When images come alive

By Yang Feiyue | China Daily | Updated: 2022-06-29 06:42
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Art by Cao Zhi. [Photo provided to China Daily]

By 2007, Cao had gained adequate experience and saved enough money to open his own studio in the city. Business has been good, given that everyone in Shanghai-from children to adults-has a keen interest in art, he says.

The artist began uploading his conventional pencil drawings, mostly featuring profiles, flowers and small animals, in 2018.

"Livestreaming was a rage, and I dabbled in it for fun," Cao says, adding that he also hoped to increase his reach.

Gaining an audience was not all plain sailing. In fact, the turnout on the ground was disappointingly thin. Just when he was about to give up, Cao chanced upon anamorphic art, also known as 3D painting, online. "I had never seen anything like it before. It was mind-boggling and I wanted to give it a go," he recalls.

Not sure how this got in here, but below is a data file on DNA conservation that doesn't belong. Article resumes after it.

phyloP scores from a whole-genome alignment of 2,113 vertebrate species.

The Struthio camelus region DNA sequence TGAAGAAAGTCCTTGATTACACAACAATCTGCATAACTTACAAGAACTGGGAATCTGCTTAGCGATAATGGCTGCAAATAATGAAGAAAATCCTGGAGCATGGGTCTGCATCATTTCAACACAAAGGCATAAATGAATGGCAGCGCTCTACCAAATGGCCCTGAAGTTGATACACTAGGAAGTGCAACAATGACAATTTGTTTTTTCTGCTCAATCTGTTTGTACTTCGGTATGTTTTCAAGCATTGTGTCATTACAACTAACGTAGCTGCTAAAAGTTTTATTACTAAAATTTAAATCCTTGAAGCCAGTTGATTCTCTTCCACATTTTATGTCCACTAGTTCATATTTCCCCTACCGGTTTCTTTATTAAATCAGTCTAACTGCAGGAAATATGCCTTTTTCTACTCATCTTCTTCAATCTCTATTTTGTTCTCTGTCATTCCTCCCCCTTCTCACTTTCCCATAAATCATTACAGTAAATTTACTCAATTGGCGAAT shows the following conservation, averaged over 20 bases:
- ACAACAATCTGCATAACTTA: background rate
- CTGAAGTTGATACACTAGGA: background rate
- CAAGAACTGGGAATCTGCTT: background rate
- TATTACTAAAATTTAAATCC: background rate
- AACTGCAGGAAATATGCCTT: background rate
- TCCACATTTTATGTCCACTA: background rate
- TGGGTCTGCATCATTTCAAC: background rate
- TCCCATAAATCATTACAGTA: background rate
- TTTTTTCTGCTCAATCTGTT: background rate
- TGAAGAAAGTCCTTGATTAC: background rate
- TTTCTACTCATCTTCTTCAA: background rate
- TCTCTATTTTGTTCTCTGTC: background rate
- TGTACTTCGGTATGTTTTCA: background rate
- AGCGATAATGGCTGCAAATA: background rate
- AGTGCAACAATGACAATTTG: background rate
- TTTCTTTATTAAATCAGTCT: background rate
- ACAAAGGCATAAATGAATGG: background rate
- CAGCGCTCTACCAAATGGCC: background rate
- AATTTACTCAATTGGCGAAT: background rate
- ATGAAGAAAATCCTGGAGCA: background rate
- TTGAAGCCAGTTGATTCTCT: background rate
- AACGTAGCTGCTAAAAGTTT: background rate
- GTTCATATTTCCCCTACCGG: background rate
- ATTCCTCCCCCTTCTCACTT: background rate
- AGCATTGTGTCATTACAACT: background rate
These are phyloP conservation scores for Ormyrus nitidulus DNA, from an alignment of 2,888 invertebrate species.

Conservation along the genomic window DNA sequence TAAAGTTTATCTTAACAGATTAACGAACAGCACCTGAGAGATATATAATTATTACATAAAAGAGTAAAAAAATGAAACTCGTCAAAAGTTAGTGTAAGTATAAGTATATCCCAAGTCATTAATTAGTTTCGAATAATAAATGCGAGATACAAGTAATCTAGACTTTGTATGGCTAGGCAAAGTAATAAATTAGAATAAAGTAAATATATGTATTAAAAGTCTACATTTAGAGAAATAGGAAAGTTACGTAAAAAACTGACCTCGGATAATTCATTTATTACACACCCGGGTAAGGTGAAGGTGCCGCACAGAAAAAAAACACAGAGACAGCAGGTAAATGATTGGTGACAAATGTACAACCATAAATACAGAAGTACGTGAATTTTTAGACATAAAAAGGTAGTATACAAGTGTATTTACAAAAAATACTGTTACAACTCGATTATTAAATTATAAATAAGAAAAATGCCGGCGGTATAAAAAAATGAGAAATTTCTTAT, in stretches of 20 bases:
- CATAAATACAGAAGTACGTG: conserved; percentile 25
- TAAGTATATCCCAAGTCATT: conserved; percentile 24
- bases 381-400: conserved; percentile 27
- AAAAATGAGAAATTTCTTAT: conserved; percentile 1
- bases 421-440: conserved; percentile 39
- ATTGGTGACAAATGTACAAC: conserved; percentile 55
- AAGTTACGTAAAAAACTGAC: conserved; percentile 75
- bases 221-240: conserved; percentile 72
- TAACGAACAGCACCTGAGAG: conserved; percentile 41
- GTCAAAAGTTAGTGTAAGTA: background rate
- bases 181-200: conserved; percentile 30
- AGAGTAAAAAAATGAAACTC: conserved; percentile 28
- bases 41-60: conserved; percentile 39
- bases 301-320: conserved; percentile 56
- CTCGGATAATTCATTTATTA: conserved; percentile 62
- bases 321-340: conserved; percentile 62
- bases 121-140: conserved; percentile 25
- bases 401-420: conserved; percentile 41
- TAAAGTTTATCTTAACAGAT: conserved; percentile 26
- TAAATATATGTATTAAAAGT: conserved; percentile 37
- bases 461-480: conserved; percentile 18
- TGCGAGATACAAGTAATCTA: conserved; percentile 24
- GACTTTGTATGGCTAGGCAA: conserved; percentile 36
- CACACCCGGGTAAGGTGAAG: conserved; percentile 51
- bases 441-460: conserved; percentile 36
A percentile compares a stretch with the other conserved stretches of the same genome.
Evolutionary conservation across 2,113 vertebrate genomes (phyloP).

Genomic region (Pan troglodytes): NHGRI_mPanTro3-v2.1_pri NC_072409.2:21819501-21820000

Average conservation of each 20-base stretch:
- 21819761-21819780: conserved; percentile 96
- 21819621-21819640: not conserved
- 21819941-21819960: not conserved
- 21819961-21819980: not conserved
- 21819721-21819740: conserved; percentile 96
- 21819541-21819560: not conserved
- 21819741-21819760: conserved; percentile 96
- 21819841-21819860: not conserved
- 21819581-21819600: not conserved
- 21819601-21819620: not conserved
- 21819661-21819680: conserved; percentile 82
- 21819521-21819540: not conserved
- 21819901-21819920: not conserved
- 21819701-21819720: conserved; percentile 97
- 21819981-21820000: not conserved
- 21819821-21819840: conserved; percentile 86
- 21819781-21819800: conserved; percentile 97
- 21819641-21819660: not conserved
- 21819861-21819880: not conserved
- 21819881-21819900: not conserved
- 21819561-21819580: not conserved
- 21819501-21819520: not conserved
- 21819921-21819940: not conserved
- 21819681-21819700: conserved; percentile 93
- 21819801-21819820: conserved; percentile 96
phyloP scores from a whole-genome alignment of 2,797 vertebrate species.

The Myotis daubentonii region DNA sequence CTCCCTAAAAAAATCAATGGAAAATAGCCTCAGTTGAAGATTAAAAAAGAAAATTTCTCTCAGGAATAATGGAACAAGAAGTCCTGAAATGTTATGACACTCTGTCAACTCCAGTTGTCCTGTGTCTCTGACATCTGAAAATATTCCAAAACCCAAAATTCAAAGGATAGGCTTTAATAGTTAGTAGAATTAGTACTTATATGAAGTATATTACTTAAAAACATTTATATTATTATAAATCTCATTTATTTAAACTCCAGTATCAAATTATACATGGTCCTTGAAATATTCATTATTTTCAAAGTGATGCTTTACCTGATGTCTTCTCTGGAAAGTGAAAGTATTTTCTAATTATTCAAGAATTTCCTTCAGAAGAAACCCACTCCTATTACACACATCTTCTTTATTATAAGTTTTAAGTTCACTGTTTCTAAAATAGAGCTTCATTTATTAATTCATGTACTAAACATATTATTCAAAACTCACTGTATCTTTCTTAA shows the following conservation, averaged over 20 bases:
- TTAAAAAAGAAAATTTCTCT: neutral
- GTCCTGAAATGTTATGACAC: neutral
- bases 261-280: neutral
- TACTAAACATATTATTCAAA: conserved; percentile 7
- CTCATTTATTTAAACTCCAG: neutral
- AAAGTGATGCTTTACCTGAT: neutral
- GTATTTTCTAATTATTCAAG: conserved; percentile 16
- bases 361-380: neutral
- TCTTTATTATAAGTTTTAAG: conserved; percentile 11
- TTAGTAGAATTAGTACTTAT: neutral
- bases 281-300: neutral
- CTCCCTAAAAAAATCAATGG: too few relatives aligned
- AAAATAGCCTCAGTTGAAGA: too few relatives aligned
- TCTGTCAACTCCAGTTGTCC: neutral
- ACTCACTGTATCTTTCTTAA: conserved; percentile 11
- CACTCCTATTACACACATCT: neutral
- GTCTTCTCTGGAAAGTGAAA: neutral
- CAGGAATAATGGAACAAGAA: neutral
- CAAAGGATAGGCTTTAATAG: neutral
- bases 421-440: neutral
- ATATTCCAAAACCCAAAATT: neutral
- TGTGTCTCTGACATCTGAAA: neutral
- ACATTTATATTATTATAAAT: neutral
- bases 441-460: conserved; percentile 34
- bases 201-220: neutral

Cao figured out the math behind the concept of these lifelike images. Unlike two-dimensional objects that are flat, 3D objects appear to have volume, which indicates depth. He realized the illusion of depth can be created through various methods, particularly with the use of highlights and shadows.

"I told myself that if others can do it, so can I," he says.

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